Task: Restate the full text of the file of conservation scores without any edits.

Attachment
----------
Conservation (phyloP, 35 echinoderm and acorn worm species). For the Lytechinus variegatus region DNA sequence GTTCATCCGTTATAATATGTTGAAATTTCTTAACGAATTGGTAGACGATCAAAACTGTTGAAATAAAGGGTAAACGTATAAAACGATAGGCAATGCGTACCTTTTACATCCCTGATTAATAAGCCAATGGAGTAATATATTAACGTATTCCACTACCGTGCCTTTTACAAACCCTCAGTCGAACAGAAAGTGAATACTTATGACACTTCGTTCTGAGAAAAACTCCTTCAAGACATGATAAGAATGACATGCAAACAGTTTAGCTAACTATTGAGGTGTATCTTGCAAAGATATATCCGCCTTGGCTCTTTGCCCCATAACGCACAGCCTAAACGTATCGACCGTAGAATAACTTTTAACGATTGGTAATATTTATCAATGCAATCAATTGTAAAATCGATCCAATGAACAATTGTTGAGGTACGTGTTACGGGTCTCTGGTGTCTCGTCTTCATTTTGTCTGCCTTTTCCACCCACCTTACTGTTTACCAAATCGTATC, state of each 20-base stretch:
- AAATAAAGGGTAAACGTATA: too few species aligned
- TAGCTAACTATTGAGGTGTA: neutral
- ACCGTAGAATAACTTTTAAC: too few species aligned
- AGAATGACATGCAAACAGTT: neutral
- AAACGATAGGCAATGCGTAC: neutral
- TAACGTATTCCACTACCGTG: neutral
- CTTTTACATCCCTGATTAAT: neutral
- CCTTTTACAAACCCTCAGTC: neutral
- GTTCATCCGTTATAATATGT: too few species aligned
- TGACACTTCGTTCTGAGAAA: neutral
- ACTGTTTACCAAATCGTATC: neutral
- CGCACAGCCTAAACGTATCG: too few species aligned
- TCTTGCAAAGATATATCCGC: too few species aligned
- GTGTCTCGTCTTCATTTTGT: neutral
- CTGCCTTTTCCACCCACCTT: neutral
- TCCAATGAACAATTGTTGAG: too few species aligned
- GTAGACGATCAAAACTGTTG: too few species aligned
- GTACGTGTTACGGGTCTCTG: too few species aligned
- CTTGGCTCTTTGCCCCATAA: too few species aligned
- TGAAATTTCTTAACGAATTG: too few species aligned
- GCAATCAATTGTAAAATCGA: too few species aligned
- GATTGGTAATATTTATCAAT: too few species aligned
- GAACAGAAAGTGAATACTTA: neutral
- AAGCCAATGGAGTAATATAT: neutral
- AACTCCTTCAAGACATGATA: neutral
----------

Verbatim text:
Conservation (phyloP, 35 echinoderm and acorn worm species). For the Lytechinus variegatus region DNA sequence GTTCATCCGTTATAATATGTTGAAATTTCTTAACGAATTGGTAGACGATCAAAACTGTTGAAATAAAGGGTAAACGTATAAAACGATAGGCAATGCGTACCTTTTACATCCCTGATTAATAAGCCAATGGAGTAATATATTAACGTATTCCACTACCGTGCCTTTTACAAACCCTCAGTCGAACAGAAAGTGAATACTTATGACACTTCGTTCTGAGAAAAACTCCTTCAAGACATGATAAGAATGACATGCAAACAGTTTAGCTAACTATTGAGGTGTATCTTGCAAAGATATATCCGCCTTGGCTCTTTGCCCCATAACGCACAGCCTAAACGTATCGACCGTAGAATAACTTTTAACGATTGGTAATATTTATCAATGCAATCAATTGTAAAATCGATCCAATGAACAATTGTTGAGGTACGTGTTACGGGTCTCTGGTGTCTCGTCTTCATTTTGTCTGCCTTTTCCACCCACCTTACTGTTTACCAAATCGTATC, state of each 20-base stretch:
- AAATAAAGGGTAAACGTATA: too few species aligned
- TAGCTAACTATTGAGGTGTA: neutral
- ACCGTAGAATAACTTTTAAC: too few species aligned
- AGAATGACATGCAAACAGTT: neutral
- AAACGATAGGCAATGCGTAC: neutral
- TAACGTATTCCACTACCGTG: neutral
- CTTTTACATCCCTGATTAAT: neutral
- CCTTTTACAAACCCTCAGTC: neutral
- GTTCATCCGTTATAATATGT: too few species aligned
- TGACACTTCGTTCTGAGAAA: neutral
- ACTGTTTACCAAATCGTATC: neutral
- CGCACAGCCTAAACGTATCG: too few species aligned
- TCTTGCAAAGATATATCCGC: too few species aligned
- GTGTCTCGTCTTCATTTTGT: neutral
- CTGCCTTTTCCACCCACCTT: neutral
- TCCAATGAACAATTGTTGAG: too few species aligned
- GTAGACGATCAAAACTGTTG: too few species aligned
- GTACGTGTTACGGGTCTCTG: too few species aligned
- CTTGGCTCTTTGCCCCATAA: too few species aligned
- TGAAATTTCTTAACGAATTG: too few species aligned
- GCAATCAATTGTAAAATCGA: too few species aligned
- GATTGGTAATATTTATCAAT: too few species aligned
- GAACAGAAAGTGAATACTTA: neutral
- AAGCCAATGGAGTAATATAT: neutral
- AACTCCTTCAAGACATGATA: neutral